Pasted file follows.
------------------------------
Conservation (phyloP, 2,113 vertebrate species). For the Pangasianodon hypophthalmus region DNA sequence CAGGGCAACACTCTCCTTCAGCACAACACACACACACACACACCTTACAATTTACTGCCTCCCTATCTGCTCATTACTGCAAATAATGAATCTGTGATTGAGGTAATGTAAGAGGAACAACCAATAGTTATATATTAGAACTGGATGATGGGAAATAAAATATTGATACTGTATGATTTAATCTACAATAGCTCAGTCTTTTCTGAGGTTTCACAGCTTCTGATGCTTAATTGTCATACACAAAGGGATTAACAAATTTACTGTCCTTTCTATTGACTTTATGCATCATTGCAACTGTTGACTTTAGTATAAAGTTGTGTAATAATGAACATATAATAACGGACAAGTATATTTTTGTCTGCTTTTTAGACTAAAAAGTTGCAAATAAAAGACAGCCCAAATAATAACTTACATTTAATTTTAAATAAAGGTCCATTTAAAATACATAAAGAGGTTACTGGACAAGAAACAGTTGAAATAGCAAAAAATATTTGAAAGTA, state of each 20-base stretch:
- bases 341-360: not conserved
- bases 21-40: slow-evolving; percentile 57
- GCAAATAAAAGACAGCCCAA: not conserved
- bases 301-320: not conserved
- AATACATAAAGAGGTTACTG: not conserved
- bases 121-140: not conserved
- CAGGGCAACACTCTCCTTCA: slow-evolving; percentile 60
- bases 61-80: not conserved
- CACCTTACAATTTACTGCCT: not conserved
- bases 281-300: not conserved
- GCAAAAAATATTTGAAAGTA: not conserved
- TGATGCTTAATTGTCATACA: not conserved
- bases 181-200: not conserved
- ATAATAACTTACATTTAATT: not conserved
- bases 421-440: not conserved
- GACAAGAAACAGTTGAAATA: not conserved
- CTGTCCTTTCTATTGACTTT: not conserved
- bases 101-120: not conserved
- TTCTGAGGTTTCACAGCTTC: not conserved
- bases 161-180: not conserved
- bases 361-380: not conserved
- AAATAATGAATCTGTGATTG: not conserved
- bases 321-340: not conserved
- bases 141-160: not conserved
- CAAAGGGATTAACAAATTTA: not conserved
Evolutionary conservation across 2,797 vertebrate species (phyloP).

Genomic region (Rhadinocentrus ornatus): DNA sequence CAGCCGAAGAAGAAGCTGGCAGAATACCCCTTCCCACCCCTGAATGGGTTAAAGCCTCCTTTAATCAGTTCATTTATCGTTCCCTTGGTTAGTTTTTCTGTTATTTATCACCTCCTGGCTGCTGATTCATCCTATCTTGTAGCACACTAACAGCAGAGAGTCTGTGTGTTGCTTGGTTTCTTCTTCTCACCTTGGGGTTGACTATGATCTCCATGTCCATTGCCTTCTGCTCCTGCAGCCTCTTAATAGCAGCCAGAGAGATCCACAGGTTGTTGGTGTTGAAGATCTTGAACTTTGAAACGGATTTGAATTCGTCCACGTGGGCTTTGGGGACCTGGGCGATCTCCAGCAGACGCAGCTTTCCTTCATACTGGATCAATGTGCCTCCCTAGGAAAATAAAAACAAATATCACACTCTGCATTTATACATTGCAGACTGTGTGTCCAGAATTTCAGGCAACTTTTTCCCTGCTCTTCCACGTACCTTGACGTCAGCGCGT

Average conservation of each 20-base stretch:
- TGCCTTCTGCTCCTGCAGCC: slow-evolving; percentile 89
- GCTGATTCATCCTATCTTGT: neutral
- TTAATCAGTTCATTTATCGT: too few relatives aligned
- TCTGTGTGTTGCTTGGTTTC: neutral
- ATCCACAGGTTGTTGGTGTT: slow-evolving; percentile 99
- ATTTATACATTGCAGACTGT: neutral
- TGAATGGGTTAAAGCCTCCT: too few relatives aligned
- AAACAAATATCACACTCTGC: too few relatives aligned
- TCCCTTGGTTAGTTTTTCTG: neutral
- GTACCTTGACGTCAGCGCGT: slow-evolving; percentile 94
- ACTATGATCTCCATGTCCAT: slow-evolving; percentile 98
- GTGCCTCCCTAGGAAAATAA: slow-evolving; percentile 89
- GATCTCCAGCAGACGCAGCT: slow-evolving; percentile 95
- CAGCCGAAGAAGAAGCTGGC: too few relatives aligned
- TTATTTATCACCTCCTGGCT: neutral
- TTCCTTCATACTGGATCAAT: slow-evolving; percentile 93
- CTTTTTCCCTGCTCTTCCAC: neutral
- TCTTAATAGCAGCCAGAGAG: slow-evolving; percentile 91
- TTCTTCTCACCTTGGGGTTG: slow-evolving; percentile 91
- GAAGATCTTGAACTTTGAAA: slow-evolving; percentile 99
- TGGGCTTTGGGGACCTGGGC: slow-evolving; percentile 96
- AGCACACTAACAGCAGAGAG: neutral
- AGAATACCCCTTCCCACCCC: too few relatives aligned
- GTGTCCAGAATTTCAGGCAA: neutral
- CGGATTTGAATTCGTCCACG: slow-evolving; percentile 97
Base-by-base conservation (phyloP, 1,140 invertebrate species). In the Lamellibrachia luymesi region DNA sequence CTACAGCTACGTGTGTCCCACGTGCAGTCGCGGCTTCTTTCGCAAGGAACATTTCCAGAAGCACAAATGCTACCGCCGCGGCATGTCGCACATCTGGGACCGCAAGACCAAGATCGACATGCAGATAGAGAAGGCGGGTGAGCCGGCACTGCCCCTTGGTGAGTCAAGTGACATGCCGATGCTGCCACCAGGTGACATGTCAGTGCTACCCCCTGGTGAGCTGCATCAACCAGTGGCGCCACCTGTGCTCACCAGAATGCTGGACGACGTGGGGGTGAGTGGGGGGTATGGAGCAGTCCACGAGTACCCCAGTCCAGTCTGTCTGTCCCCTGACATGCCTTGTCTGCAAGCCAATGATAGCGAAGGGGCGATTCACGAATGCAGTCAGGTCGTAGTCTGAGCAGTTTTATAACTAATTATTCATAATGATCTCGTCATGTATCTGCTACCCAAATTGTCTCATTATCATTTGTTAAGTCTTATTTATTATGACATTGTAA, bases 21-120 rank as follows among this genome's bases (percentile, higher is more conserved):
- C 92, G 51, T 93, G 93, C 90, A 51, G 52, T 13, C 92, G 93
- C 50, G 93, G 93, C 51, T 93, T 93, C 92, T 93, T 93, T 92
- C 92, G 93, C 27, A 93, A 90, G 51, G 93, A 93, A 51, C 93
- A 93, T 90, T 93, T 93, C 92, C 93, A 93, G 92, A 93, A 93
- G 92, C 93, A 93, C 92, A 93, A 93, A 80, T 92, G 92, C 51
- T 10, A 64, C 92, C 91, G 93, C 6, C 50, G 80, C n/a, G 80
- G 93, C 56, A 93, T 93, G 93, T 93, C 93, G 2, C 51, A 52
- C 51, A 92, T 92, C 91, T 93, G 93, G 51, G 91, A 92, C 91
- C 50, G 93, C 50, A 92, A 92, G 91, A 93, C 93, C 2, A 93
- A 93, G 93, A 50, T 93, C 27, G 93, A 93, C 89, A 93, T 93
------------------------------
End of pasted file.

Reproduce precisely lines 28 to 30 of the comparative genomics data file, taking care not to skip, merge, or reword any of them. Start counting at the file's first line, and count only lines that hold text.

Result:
Genomic region (Rhadinocentrus ornatus): DNA sequence CAGCCGAAGAAGAAGCTGGCAGAATACCCCTTCCCACCCCTGAATGGGTTAAAGCCTCCTTTAATCAGTTCATTTATCGTTCCCTTGGTTAGTTTTTCTGTTATTTATCACCTCCTGGCTGCTGATTCATCCTATCTTGTAGCACACTAACAGCAGAGAGTCTGTGTGTTGCTTGGTTTCTTCTTCTCACCTTGGGGTTGACTATGATCTCCATGTCCATTGCCTTCTGCTCCTGCAGCCTCTTAATAGCAGCCAGAGAGATCCACAGGTTGTTGGTGTTGAAGATCTTGAACTTTGAAACGGATTTGAATTCGTCCACGTGGGCTTTGGGGACCTGGGCGATCTCCAGCAGACGCAGCTTTCCTTCATACTGGATCAATGTGCCTCCCTAGGAAAATAAAAACAAATATCACACTCTGCATTTATACATTGCAGACTGTGTGTCCAGAATTTCAGGCAACTTTTTCCCTGCTCTTCCACGTACCTTGACGTCAGCGCGT

Average conservation of each 20-base stretch:
- TGCCTTCTGCTCCTGCAGCC: slow-evolving; percentile 89